Akhtar in trouble for violating central contract

<img border='0' align='left' title=' ' src='http://www.ndtv.com/convergence/images/thumbnail/ver1/s/shoaibakhtar1_ap.jpg' class='caption'> Shoaib Akhtar could find himself in more trouble with regard to his medical report submitted for skipping the national camp held.

Updated: May 18, 2009 11:36 IST
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Shoaib Akhtar could find himself in more trouble as the Pakistan Cricket Board was contemplating of taking disciplinary against the controversial pacer for violating the central contract with regard to his medical report submitted for skipping the national camp held in the hill resort of Bhurban.

Sources in the PCB said chairman Ejaz Butt was not happy with Akhtar's medical report that allowed him to skip the conditioning camp.

Akhtar has missed the camp stating that he had a skin infection near his groin and the doctor had advised him seven to eight days rest. Incidentally, the maverick pacer later said he would be available for the practice matches in Lahore from May 21 ahead of the Twenty20 World Cup.

"Butt is not happy that Shoaib (Akhtar) again went to a private doctor without consulting or seeking permission of the medical panel of the PCB," one source said.

He said as per his central contact with the board, Akhtar had to consult the PCB medical panel incase of any illness or fitness problem and only seek private help after getting clearance from the panel.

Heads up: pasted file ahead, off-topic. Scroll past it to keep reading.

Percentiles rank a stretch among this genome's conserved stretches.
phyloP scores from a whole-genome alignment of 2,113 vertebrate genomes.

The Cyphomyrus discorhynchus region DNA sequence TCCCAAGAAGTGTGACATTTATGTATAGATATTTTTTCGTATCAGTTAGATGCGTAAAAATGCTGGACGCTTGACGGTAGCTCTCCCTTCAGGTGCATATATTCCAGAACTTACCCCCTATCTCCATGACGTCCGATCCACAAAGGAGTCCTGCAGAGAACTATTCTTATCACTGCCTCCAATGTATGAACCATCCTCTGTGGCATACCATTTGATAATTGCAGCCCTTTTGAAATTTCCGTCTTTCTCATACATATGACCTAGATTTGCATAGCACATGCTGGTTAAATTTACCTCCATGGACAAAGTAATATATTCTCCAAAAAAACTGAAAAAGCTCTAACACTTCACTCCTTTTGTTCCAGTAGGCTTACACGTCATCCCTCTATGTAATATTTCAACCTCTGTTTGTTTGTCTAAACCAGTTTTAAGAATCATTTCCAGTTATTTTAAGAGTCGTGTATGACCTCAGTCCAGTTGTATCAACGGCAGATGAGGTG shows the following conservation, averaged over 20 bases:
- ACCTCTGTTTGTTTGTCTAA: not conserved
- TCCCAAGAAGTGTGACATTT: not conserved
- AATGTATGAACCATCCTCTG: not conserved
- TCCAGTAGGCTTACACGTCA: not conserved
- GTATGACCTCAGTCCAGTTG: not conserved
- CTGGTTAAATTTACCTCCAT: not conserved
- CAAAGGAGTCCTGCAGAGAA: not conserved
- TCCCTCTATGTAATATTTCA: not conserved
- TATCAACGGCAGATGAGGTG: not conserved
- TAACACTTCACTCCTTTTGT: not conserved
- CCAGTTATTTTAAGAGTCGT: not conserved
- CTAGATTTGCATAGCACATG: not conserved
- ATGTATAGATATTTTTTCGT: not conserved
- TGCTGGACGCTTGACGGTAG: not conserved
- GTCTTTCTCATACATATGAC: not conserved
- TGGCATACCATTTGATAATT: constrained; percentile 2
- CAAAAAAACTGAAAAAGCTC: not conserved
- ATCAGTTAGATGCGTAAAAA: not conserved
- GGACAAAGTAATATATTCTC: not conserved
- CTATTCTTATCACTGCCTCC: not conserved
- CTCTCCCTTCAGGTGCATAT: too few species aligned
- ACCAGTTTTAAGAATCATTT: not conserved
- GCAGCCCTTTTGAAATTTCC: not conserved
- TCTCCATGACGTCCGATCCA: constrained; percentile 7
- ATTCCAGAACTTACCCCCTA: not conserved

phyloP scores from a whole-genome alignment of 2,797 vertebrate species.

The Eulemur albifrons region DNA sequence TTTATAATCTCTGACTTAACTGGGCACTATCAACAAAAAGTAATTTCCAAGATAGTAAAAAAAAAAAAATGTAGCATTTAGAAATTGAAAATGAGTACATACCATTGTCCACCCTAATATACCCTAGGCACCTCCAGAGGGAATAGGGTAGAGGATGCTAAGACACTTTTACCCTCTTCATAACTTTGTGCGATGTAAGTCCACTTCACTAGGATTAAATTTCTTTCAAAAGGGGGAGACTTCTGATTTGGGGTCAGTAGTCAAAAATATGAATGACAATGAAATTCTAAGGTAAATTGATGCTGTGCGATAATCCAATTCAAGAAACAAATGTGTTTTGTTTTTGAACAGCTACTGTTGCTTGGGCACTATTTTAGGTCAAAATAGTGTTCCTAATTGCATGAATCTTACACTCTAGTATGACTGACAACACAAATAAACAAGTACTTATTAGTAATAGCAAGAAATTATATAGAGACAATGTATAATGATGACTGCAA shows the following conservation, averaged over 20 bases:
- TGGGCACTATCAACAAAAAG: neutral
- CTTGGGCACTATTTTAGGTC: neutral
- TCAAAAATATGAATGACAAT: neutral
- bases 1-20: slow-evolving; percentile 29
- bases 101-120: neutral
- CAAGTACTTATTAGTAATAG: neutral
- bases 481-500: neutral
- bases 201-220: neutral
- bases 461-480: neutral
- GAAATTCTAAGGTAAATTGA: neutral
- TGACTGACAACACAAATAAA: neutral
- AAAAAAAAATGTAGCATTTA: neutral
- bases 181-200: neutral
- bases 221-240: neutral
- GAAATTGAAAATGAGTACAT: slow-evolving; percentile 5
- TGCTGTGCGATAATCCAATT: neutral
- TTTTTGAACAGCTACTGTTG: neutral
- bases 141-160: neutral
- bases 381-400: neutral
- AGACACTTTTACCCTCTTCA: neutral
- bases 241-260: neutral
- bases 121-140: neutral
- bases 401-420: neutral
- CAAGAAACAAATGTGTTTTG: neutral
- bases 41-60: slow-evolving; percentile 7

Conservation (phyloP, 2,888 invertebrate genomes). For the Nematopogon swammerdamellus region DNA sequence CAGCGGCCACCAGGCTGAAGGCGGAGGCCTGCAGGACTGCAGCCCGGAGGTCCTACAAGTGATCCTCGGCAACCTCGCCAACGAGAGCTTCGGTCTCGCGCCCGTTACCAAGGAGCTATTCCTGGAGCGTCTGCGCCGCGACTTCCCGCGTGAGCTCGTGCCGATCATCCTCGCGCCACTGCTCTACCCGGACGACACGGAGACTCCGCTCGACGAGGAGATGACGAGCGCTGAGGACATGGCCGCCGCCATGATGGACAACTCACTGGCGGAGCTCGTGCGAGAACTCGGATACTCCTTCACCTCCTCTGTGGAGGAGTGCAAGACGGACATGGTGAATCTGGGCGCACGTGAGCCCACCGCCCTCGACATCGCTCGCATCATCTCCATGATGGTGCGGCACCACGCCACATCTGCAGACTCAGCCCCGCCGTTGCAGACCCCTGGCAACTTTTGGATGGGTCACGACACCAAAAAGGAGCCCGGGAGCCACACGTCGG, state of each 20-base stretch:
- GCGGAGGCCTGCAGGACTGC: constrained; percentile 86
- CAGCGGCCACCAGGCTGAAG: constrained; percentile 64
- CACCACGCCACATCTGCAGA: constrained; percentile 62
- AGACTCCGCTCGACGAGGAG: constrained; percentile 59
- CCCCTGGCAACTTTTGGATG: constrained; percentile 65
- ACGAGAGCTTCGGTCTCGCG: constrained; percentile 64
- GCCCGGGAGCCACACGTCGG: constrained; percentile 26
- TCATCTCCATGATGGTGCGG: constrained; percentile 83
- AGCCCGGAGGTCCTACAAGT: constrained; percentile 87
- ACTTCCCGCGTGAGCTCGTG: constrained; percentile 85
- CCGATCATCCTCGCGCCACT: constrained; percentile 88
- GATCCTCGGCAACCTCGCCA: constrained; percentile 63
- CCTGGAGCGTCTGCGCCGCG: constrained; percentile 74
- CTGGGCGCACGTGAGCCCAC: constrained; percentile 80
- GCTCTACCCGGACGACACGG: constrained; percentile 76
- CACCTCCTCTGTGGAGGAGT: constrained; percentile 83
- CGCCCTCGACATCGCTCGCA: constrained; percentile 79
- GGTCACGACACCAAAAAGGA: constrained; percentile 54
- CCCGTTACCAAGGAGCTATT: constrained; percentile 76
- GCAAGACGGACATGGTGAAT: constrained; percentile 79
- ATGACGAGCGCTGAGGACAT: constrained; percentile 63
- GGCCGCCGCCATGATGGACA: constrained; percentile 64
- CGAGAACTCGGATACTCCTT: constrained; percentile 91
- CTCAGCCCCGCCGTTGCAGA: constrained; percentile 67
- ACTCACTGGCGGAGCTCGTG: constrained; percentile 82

"Even before the one-day series against Australia, Shoaib had a knee problem and had avoided a surgery and got medical treatment from his own doctor," the source said.

He said the PCB's view was that since Akhtar was getting medical attention privately, the board could not be held responsible if he faced any doping problems during the T20 World Cup in England.

"When a player is getting treatment for any ailment or fitness problem under the supervision of the board's medical panel they are aware of what medication he is taking but if a player is going to a private doctor they are not sure what his medication is and whether it is on the ICC's list of banned medicines and subscriptions," the source explained.

"The board has apprehensions that in existing circumstances something may go wrong if Shoaib is picked for random dope tests in England," he added.

Interestingly, the PCB has now got hint that the problem which kept Akhtar out of the conditioning camp might not be just a simple skin infection.

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